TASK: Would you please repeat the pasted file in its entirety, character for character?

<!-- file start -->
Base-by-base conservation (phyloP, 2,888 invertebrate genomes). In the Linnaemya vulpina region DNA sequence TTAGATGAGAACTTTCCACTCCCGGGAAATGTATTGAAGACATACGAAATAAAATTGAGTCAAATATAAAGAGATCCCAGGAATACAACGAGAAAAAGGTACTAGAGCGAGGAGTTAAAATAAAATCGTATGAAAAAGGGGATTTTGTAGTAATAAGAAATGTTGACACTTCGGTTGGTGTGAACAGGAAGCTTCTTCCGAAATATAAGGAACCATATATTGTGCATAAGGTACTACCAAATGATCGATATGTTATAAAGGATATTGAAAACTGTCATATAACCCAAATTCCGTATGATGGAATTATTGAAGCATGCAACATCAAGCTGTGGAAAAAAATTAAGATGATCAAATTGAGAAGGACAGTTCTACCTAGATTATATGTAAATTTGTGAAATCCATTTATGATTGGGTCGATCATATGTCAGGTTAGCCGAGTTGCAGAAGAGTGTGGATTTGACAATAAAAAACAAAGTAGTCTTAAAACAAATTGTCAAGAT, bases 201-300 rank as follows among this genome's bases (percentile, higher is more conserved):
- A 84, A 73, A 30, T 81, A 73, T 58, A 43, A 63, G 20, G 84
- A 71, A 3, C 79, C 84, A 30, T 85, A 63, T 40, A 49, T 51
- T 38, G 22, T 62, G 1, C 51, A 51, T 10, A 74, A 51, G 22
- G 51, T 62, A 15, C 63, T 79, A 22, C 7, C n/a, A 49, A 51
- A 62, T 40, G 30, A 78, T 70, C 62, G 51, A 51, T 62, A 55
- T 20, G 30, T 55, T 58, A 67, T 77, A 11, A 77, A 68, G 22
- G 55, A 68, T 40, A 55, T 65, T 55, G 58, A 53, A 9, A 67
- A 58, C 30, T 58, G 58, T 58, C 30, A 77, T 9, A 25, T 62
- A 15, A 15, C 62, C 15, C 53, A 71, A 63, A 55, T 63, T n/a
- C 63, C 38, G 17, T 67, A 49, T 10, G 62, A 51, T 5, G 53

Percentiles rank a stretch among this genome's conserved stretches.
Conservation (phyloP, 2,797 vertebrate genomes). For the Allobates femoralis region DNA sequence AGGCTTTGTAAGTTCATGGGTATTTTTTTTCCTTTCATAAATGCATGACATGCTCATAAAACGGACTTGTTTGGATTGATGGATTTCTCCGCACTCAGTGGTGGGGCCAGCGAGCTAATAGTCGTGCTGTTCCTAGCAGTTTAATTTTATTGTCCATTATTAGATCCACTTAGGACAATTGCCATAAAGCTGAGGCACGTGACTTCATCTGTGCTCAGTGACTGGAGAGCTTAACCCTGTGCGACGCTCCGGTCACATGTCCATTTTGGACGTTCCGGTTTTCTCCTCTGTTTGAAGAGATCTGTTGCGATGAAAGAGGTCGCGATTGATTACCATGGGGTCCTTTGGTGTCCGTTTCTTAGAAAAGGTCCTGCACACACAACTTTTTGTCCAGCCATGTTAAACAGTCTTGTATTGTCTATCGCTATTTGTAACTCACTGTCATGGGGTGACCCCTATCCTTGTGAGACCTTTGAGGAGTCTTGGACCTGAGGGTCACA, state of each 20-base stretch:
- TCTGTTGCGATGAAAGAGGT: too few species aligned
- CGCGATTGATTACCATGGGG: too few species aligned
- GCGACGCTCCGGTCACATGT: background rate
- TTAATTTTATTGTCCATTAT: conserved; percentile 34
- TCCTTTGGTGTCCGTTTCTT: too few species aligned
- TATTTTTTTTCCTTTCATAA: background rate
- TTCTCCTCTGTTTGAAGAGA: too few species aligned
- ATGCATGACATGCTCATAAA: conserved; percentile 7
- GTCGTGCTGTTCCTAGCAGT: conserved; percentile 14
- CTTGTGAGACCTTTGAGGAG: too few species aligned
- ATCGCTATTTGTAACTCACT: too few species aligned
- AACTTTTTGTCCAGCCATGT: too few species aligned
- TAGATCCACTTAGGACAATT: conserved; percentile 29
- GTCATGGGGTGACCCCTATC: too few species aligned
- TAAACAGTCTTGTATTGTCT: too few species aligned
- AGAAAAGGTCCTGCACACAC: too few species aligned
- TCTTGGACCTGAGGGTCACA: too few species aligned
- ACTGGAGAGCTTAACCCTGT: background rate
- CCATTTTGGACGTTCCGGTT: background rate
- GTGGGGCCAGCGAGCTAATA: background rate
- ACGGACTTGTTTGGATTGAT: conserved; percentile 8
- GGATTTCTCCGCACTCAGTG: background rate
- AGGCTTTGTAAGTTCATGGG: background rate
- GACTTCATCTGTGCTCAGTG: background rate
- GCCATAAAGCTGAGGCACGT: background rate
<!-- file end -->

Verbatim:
Base-by-base conservation (phyloP, 2,888 invertebrate genomes). In the Linnaemya vulpina region DNA sequence TTAGATGAGAACTTTCCACTCCCGGGAAATGTATTGAAGACATACGAAATAAAATTGAGTCAAATATAAAGAGATCCCAGGAATACAACGAGAAAAAGGTACTAGAGCGAGGAGTTAAAATAAAATCGTATGAAAAAGGGGATTTTGTAGTAATAAGAAATGTTGACACTTCGGTTGGTGTGAACAGGAAGCTTCTTCCGAAATATAAGGAACCATATATTGTGCATAAGGTACTACCAAATGATCGATATGTTATAAAGGATATTGAAAACTGTCATATAACCCAAATTCCGTATGATGGAATTATTGAAGCATGCAACATCAAGCTGTGGAAAAAAATTAAGATGATCAAATTGAGAAGGACAGTTCTACCTAGATTATATGTAAATTTGTGAAATCCATTTATGATTGGGTCGATCATATGTCAGGTTAGCCGAGTTGCAGAAGAGTGTGGATTTGACAATAAAAAACAAAGTAGTCTTAAAACAAATTGTCAAGAT, bases 201-300 rank as follows among this genome's bases (percentile, higher is more conserved):
- A 84, A 73, A 30, T 81, A 73, T 58, A 43, A 63, G 20, G 84
- A 71, A 3, C 79, C 84, A 30, T 85, A 63, T 40, A 49, T 51
- T 38, G 22, T 62, G 1, C 51, A 51, T 10, A 74, A 51, G 22
- G 51, T 62, A 15, C 63, T 79, A 22, C 7, C n/a, A 49, A 51
- A 62, T 40, G 30, A 78, T 70, C 62, G 51, A 51, T 62, A 55
- T 20, G 30, T 55, T 58, A 67, T 77, A 11, A 77, A 68, G 22
- G 55, A 68, T 40, A 55, T 65, T 55, G 58, A 53, A 9, A 67
- A 58, C 30, T 58, G 58, T 58, C 30, A 77, T 9, A 25, T 62
- A 15, A 15, C 62, C 15, C 53, A 71, A 63, A 55, T 63, T n/a
- C 63, C 38, G 17, T 67, A 49, T 10, G 62, A 51, T 5, G 53

Percentiles rank a stretch among this genome's conserved stretches.
Conservation (phyloP, 2,797 vertebrate genomes). For the Allobates femoralis region DNA sequence AGGCTTTGTAAGTTCATGGGTATTTTTTTTCCTTTCATAAATGCATGACATGCTCATAAAACGGACTTGTTTGGATTGATGGATTTCTCCGCACTCAGTGGTGGGGCCAGCGAGCTAATAGTCGTGCTGTTCCTAGCAGTTTAATTTTATTGTCCATTATTAGATCCACTTAGGACAATTGCCATAAAGCTGAGGCACGTGACTTCATCTGTGCTCAGTGACTGGAGAGCTTAACCCTGTGCGACGCTCCGGTCACATGTCCATTTTGGACGTTCCGGTTTTCTCCTCTGTTTGAAGAGATCTGTTGCGATGAAAGAGGTCGCGATTGATTACCATGGGGTCCTTTGGTGTCCGTTTCTTAGAAAAGGTCCTGCACACACAACTTTTTGTCCAGCCATGTTAAACAGTCTTGTATTGTCTATCGCTATTTGTAACTCACTGTCATGGGGTGACCCCTATCCTTGTGAGACCTTTGAGGAGTCTTGGACCTGAGGGTCACA, state of each 20-base stretch:
- TCTGTTGCGATGAAAGAGGT: too few species aligned
- CGCGATTGATTACCATGGGG: too few species aligned
- GCGACGCTCCGGTCACATGT: background rate
- TTAATTTTATTGTCCATTAT: conserved; percentile 34
- TCCTTTGGTGTCCGTTTCTT: too few species aligned
- TATTTTTTTTCCTTTCATAA: background rate
- TTCTCCTCTGTTTGAAGAGA: too few species aligned
- ATGCATGACATGCTCATAAA: conserved; percentile 7
- GTCGTGCTGTTCCTAGCAGT: conserved; percentile 14
- CTTGTGAGACCTTTGAGGAG: too few species aligned
- ATCGCTATTTGTAACTCACT: too few species aligned
- AACTTTTTGTCCAGCCATGT: too few species aligned
- TAGATCCACTTAGGACAATT: conserved; percentile 29
- GTCATGGGGTGACCCCTATC: too few species aligned
- TAAACAGTCTTGTATTGTCT: too few species aligned
- AGAAAAGGTCCTGCACACAC: too few species aligned
- TCTTGGACCTGAGGGTCACA: too few species aligned
- ACTGGAGAGCTTAACCCTGT: background rate
- CCATTTTGGACGTTCCGGTT: background rate
- GTGGGGCCAGCGAGCTAATA: background rate
- ACGGACTTGTTTGGATTGAT: conserved; percentile 8
- GGATTTCTCCGCACTCAGTG: background rate
- AGGCTTTGTAAGTTCATGGG: background rate
- GACTTCATCTGTGCTCAGTG: background rate
- GCCATAAAGCTGAGGCACGT: background rate